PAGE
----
It’s smart of McConnell to make Flake, Collins, and Murkowski vote tomorrow to proceed to a final vote on the nomination before pausing the process for the FBI to investigate instead of pausing it right now. That’ll put Kavanaugh right at the doorstep of confirmation, with a single floor vote standing between him and the Court. It’ll add a bit of psychological pressure on the holdouts to say yes next week.

Supreme Court nominee Brett Kavanaugh will face a new FBI background investigation before a Senate confirmation vote is held, a key Senator said Friday.

Sen. John Cornyn, R-Texas, said “there’s going to be a supplemental FBI background investigation” of Kavanaugh, who faces several allegations of sexual misconduct, that would not last longer than one week. Cornyn, the majority whip, spoke after he and several other key Senate Republicans met with Majority Leader Mitch McConnell, R-Ky.

The vote tomorrow was shaping up to be party-line. Now I’m not sure. Will Manchin, Donnelly, and the rest of the Democratic red-staters join with the GOP to proceed on the nomination now that an FBI probe is in the works, to give them some cover? That’s one way for red-state Dems to pander a little to the locals ahead of the final vote. Vote yes tomorrow, at least, as a show of good faith, and then hope that the FBI doesn’t find anything damaging so that you can vote yes next weekend too.

Two questions right now. Will the key witness, Mark Judge, cooperate or will he require a subpoena, which would darken the cloud of suspicion over him and Kavanaugh? His lawyer resolved that today: “If the FBI or any law enforcement agency requests Mr. Judge’s cooperation, he will answer any and all questions posed to him.” He’s the main figure in both the Christine Ford and Julie Swetnick allegations; if he’s believable, there won’t be much left of the former’s claim and not much of the latter’s unless Avenatti can produce witnesses to the, uh, “rape parties.”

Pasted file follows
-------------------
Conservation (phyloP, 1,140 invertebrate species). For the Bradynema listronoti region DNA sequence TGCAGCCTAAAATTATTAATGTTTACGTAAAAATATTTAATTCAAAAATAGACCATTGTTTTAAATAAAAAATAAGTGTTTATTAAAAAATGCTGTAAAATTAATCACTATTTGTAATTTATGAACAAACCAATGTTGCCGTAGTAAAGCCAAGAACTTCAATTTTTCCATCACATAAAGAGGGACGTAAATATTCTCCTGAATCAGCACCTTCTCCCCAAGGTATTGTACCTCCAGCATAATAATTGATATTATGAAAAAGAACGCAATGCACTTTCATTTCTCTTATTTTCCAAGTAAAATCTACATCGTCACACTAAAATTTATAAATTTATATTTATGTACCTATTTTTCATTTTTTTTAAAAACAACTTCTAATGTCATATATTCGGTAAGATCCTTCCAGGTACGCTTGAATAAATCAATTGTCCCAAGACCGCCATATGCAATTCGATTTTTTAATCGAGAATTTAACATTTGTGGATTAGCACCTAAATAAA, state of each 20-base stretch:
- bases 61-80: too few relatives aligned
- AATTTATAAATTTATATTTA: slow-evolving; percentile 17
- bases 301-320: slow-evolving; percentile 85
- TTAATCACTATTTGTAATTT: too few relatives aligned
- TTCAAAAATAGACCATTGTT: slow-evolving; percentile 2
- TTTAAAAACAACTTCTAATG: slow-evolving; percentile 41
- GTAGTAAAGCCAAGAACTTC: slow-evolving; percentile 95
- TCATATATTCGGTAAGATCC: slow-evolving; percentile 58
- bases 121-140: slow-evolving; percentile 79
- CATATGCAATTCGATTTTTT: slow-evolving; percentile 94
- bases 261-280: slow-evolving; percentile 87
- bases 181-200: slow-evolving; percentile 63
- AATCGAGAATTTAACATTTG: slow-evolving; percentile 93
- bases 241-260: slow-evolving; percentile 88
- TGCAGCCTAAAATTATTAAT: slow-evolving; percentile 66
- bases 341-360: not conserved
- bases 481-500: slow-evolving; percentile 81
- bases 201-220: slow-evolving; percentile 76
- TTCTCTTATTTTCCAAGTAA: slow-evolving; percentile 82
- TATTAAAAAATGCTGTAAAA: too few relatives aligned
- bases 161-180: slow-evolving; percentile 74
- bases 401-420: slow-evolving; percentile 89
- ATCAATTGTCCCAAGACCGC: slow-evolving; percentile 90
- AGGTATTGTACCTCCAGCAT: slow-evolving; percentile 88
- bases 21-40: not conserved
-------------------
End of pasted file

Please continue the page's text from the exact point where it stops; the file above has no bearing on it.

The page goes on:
The other question: Can the FBI get this done in a week? Likely answer: They’re going to have to, aren’t they?

Without doubt, even a week of interviews will leave some questions unanswered, which will lead to inevitable cries for an extended probe from progressive panderers in the Senate. Their votes were always ungettable, though. The interviews may answer enough questions to bring (some) red-state Democrats into the fold next week, which will give Kavanaugh bipartisan cred in joining the Court. That’ll be useful in beating back Democratic attacks on his legitimacy in the years to come — as of course will the fact that their core demand, a new FBI background check, was ultimately met.

An interesting point from Ross Douthat:

My hunch on why Barrett wasn’t nominated is that she was a bit too true-blue pro-life for Collins’s and Murkowski’s comfort. They probably lobbied Trump for Kavanaugh thinking that a Bush-approved establishmentarian might be more likely to find a compromise position on abortion while on the Court. If they bork him, they’re right back to Barrett or someone similarly conservative. The least Trump can do to soothe Republican voters if Kavanaugh ends up going down is to stick it to Democrats with an even more right-wing nominee. For Collins et al., Kavanaugh might be as “centrist” as it gets. And they know it.

Here’s Graham, preparing to raise hell if the one-week timeline starts to slip.

Update: Win/win?

The problem with that analysis from the standpoint of many Republicans is the second prong: So what if evidence of wrongdoing came out after he’d been confirmed? It’s unlikely that Democrats would ever get 67 votes to remove him absent smoking-gun proof of sexual misconduct, which is all but impossible. This is raw power politics. Just put him on the bench, probable sex criminal or not. Besides, we’re bulletproof in elections with Trump leading the way!